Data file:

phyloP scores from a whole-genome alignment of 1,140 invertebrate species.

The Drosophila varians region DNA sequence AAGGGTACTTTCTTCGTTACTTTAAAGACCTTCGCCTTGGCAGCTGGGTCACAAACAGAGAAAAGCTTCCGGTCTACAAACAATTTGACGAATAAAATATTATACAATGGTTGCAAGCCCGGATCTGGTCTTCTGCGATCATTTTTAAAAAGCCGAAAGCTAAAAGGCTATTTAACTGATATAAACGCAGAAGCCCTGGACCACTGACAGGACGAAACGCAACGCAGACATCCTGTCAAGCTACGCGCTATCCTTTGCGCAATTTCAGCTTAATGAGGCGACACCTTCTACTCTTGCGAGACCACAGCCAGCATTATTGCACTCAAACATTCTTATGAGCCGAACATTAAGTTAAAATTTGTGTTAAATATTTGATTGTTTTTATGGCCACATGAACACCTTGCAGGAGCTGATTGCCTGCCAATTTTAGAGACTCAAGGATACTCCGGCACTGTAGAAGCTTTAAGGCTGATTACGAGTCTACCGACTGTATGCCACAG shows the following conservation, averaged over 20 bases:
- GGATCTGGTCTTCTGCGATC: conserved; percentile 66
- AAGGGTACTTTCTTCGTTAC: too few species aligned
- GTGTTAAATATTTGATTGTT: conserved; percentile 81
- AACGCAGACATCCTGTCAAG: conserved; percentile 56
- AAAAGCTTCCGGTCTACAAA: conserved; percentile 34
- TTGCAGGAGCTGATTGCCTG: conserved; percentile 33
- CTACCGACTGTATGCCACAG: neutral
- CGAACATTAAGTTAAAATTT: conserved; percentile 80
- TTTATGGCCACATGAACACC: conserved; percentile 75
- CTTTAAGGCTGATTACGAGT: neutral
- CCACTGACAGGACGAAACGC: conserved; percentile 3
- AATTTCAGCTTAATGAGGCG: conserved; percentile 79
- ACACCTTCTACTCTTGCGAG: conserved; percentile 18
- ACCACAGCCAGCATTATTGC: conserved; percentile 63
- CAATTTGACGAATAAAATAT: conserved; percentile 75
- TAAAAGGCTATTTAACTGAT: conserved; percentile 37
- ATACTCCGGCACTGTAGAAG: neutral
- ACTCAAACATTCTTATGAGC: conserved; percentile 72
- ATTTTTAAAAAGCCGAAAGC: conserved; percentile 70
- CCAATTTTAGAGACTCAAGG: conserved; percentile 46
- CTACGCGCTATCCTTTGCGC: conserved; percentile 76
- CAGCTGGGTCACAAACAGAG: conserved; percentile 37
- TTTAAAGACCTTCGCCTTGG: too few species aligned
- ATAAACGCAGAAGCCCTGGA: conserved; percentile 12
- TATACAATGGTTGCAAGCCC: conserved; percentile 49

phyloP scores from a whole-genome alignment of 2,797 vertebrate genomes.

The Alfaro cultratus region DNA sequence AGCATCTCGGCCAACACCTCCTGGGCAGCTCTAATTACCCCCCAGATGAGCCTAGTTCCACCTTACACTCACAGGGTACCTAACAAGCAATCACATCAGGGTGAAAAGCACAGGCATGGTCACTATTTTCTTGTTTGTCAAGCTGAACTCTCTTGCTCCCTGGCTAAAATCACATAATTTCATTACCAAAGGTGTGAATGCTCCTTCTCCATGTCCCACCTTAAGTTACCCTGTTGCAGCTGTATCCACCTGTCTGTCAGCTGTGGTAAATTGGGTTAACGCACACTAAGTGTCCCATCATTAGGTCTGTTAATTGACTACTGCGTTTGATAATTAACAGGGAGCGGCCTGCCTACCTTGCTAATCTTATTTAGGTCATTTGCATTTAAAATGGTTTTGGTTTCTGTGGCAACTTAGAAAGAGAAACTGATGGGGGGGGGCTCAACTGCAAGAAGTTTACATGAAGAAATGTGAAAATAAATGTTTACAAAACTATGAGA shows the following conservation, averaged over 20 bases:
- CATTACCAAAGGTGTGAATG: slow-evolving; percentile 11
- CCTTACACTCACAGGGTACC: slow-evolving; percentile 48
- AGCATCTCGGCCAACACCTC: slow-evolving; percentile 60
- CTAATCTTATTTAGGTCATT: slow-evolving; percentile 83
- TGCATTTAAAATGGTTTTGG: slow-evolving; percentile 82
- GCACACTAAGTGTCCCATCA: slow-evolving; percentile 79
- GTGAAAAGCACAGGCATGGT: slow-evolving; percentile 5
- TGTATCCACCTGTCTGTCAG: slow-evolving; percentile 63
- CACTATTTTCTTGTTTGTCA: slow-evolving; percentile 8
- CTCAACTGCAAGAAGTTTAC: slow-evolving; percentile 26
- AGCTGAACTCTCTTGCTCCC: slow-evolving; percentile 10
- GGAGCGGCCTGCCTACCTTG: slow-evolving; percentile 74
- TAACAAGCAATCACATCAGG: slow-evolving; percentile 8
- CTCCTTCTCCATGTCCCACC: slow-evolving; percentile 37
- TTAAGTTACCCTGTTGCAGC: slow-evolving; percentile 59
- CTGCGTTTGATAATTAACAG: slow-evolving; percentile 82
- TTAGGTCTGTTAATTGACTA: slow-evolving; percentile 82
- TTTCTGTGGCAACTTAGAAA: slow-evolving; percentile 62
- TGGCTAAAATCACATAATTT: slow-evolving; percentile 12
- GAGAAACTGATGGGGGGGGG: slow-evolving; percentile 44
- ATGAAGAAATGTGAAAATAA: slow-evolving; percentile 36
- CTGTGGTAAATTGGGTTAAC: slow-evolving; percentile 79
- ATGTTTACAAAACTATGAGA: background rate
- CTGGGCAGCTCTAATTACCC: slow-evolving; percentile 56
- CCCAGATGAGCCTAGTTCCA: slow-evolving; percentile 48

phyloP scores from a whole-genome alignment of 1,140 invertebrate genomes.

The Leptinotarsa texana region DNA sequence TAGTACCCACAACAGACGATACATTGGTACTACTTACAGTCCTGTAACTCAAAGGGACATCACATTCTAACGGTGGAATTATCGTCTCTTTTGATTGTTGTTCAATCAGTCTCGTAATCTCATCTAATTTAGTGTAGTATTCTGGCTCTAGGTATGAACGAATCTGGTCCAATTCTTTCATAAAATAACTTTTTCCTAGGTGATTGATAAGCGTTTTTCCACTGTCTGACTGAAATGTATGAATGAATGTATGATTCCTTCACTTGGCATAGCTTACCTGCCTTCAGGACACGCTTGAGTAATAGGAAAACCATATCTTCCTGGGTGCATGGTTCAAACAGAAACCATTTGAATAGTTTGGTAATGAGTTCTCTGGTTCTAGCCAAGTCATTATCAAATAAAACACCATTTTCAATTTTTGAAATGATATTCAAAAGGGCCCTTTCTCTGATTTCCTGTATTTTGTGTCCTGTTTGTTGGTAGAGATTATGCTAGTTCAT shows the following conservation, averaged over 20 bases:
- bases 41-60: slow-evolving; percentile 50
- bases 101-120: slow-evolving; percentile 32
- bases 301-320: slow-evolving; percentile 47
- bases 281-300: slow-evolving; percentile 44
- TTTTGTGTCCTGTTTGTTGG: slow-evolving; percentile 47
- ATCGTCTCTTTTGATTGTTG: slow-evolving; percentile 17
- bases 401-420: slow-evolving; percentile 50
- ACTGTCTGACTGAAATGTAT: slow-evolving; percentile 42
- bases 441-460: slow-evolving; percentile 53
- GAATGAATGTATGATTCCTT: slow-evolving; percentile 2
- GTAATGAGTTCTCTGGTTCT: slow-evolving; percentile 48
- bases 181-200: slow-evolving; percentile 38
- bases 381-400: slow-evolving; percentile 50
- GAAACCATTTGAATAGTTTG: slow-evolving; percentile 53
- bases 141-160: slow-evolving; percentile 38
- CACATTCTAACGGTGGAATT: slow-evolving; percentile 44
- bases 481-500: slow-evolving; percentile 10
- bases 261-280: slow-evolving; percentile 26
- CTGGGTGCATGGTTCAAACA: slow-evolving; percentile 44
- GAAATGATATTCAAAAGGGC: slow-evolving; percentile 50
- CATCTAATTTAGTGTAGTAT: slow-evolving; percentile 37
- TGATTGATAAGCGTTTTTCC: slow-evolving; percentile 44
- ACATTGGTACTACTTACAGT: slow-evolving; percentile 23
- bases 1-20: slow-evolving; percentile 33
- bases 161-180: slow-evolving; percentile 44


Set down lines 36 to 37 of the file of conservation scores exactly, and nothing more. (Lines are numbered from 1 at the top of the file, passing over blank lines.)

- GTGAAAAGCACAGGCATGGT: slow-evolving; percentile 5
- TGTATCCACCTGTCTGTCAG: slow-evolving; percentile 63